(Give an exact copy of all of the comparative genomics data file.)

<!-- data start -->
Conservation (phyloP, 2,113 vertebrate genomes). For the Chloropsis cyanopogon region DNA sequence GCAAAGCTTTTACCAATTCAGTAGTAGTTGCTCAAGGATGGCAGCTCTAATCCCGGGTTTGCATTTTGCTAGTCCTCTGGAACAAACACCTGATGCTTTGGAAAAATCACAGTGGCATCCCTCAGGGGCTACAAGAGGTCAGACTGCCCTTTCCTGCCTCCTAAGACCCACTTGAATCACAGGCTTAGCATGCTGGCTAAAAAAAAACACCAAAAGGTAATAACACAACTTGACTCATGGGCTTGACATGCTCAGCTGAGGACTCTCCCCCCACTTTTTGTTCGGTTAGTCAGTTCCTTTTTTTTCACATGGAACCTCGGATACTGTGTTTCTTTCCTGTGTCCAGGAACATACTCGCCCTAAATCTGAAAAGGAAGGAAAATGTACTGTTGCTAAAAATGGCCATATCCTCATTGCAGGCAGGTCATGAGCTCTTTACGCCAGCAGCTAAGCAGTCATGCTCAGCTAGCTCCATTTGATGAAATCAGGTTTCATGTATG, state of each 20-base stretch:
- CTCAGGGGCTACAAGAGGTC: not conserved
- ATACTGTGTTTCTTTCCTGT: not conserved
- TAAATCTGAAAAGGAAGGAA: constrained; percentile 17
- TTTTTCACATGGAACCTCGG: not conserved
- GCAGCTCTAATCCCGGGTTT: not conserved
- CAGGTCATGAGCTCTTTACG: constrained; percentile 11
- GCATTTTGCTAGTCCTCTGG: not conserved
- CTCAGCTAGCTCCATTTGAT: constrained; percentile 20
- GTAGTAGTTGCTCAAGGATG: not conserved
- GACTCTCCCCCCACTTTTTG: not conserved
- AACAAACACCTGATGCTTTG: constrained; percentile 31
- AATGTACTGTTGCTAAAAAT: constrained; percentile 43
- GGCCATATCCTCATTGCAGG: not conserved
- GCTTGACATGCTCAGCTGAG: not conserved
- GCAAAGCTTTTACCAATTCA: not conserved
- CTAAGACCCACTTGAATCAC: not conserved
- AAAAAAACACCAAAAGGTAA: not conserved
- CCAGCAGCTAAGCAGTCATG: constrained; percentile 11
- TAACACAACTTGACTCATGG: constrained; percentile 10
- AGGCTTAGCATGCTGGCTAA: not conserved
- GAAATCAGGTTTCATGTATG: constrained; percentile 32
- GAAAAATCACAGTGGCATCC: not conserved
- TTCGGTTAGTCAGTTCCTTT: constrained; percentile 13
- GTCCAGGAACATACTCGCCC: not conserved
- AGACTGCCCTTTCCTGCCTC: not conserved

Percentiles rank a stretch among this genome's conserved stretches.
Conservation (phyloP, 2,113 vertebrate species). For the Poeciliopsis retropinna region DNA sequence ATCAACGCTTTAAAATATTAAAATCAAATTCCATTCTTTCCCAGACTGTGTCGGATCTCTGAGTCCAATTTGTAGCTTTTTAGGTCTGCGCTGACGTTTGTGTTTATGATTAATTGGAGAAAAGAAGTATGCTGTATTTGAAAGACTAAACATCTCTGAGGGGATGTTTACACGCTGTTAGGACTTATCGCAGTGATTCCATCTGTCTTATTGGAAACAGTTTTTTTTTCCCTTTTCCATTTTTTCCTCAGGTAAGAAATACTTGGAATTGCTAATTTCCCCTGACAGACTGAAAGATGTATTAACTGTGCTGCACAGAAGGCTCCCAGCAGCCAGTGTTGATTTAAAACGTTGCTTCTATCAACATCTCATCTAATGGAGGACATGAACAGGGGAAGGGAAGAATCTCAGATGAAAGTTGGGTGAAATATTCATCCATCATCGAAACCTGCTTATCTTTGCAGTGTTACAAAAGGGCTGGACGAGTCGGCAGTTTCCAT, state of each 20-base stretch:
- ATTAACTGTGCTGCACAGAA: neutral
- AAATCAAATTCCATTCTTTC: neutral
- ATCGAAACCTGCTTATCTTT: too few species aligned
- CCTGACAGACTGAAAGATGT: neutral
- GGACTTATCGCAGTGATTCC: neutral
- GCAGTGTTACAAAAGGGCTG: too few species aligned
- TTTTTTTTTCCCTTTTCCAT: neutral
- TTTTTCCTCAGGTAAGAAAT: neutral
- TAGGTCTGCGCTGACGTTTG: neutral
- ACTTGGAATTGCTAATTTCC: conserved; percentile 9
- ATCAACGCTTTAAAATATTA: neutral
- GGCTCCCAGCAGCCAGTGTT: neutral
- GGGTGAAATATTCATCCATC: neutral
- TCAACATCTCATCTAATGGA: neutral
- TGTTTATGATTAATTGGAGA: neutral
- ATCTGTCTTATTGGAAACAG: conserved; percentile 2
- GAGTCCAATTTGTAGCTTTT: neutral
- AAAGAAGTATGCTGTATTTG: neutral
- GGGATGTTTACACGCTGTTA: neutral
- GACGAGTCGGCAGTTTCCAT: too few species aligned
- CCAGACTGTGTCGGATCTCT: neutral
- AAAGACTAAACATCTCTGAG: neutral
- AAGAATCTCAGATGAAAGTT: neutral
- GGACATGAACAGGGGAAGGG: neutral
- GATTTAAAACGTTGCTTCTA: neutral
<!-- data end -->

Conservation (phyloP, 2,113 vertebrate genomes). For the Chloropsis cyanopogon region DNA sequence GCAAAGCTTTTACCAATTCAGTAGTAGTTGCTCAAGGATGGCAGCTCTAATCCCGGGTTTGCATTTTGCTAGTCCTCTGGAACAAACACCTGATGCTTTGGAAAAATCACAGTGGCATCCCTCAGGGGCTACAAGAGGTCAGACTGCCCTTTCCTGCCTCCTAAGACCCACTTGAATCACAGGCTTAGCATGCTGGCTAAAAAAAAACACCAAAAGGTAATAACACAACTTGACTCATGGGCTTGACATGCTCAGCTGAGGACTCTCCCCCCACTTTTTGTTCGGTTAGTCAGTTCCTTTTTTTTCACATGGAACCTCGGATACTGTGTTTCTTTCCTGTGTCCAGGAACATACTCGCCCTAAATCTGAAAAGGAAGGAAAATGTACTGTTGCTAAAAATGGCCATATCCTCATTGCAGGCAGGTCATGAGCTCTTTACGCCAGCAGCTAAGCAGTCATGCTCAGCTAGCTCCATTTGATGAAATCAGGTTTCATGTATG, state of each 20-base stretch:
- CTCAGGGGCTACAAGAGGTC: not conserved
- ATACTGTGTTTCTTTCCTGT: not conserved
- TAAATCTGAAAAGGAAGGAA: constrained; percentile 17
- TTTTTCACATGGAACCTCGG: not conserved
- GCAGCTCTAATCCCGGGTTT: not conserved
- CAGGTCATGAGCTCTTTACG: constrained; percentile 11
- GCATTTTGCTAGTCCTCTGG: not conserved
- CTCAGCTAGCTCCATTTGAT: constrained; percentile 20
- GTAGTAGTTGCTCAAGGATG: not conserved
- GACTCTCCCCCCACTTTTTG: not conserved
- AACAAACACCTGATGCTTTG: constrained; percentile 31
- AATGTACTGTTGCTAAAAAT: constrained; percentile 43
- GGCCATATCCTCATTGCAGG: not conserved
- GCTTGACATGCTCAGCTGAG: not conserved
- GCAAAGCTTTTACCAATTCA: not conserved
- CTAAGACCCACTTGAATCAC: not conserved
- AAAAAAACACCAAAAGGTAA: not conserved
- CCAGCAGCTAAGCAGTCATG: constrained; percentile 11
- TAACACAACTTGACTCATGG: constrained; percentile 10
- AGGCTTAGCATGCTGGCTAA: not conserved
- GAAATCAGGTTTCATGTATG: constrained; percentile 32
- GAAAAATCACAGTGGCATCC: not conserved
- TTCGGTTAGTCAGTTCCTTT: constrained; percentile 13
- GTCCAGGAACATACTCGCCC: not conserved
- AGACTGCCCTTTCCTGCCTC: not conserved

Percentiles rank a stretch among this genome's conserved stretches.
Conservation (phyloP, 2,113 vertebrate species). For the Poeciliopsis retropinna region DNA sequence ATCAACGCTTTAAAATATTAAAATCAAATTCCATTCTTTCCCAGACTGTGTCGGATCTCTGAGTCCAATTTGTAGCTTTTTAGGTCTGCGCTGACGTTTGTGTTTATGATTAATTGGAGAAAAGAAGTATGCTGTATTTGAAAGACTAAACATCTCTGAGGGGATGTTTACACGCTGTTAGGACTTATCGCAGTGATTCCATCTGTCTTATTGGAAACAGTTTTTTTTTCCCTTTTCCATTTTTTCCTCAGGTAAGAAATACTTGGAATTGCTAATTTCCCCTGACAGACTGAAAGATGTATTAACTGTGCTGCACAGAAGGCTCCCAGCAGCCAGTGTTGATTTAAAACGTTGCTTCTATCAACATCTCATCTAATGGAGGACATGAACAGGGGAAGGGAAGAATCTCAGATGAAAGTTGGGTGAAATATTCATCCATCATCGAAACCTGCTTATCTTTGCAGTGTTACAAAAGGGCTGGACGAGTCGGCAGTTTCCAT, state of each 20-base stretch:
- ATTAACTGTGCTGCACAGAA: neutral
- AAATCAAATTCCATTCTTTC: neutral
- ATCGAAACCTGCTTATCTTT: too few species aligned
- CCTGACAGACTGAAAGATGT: neutral
- GGACTTATCGCAGTGATTCC: neutral
- GCAGTGTTACAAAAGGGCTG: too few species aligned
- TTTTTTTTTCCCTTTTCCAT: neutral
- TTTTTCCTCAGGTAAGAAAT: neutral
- TAGGTCTGCGCTGACGTTTG: neutral
- ACTTGGAATTGCTAATTTCC: conserved; percentile 9
- ATCAACGCTTTAAAATATTA: neutral
- GGCTCCCAGCAGCCAGTGTT: neutral
- GGGTGAAATATTCATCCATC: neutral
- TCAACATCTCATCTAATGGA: neutral
- TGTTTATGATTAATTGGAGA: neutral
- ATCTGTCTTATTGGAAACAG: conserved; percentile 2
- GAGTCCAATTTGTAGCTTTT: neutral
- AAAGAAGTATGCTGTATTTG: neutral
- GGGATGTTTACACGCTGTTA: neutral
- GACGAGTCGGCAGTTTCCAT: too few species aligned
- CCAGACTGTGTCGGATCTCT: neutral
- AAAGACTAAACATCTCTGAG: neutral
- AAGAATCTCAGATGAAAGTT: neutral
- GGACATGAACAGGGGAAGGG: neutral
- GATTTAAAACGTTGCTTCTA: neutral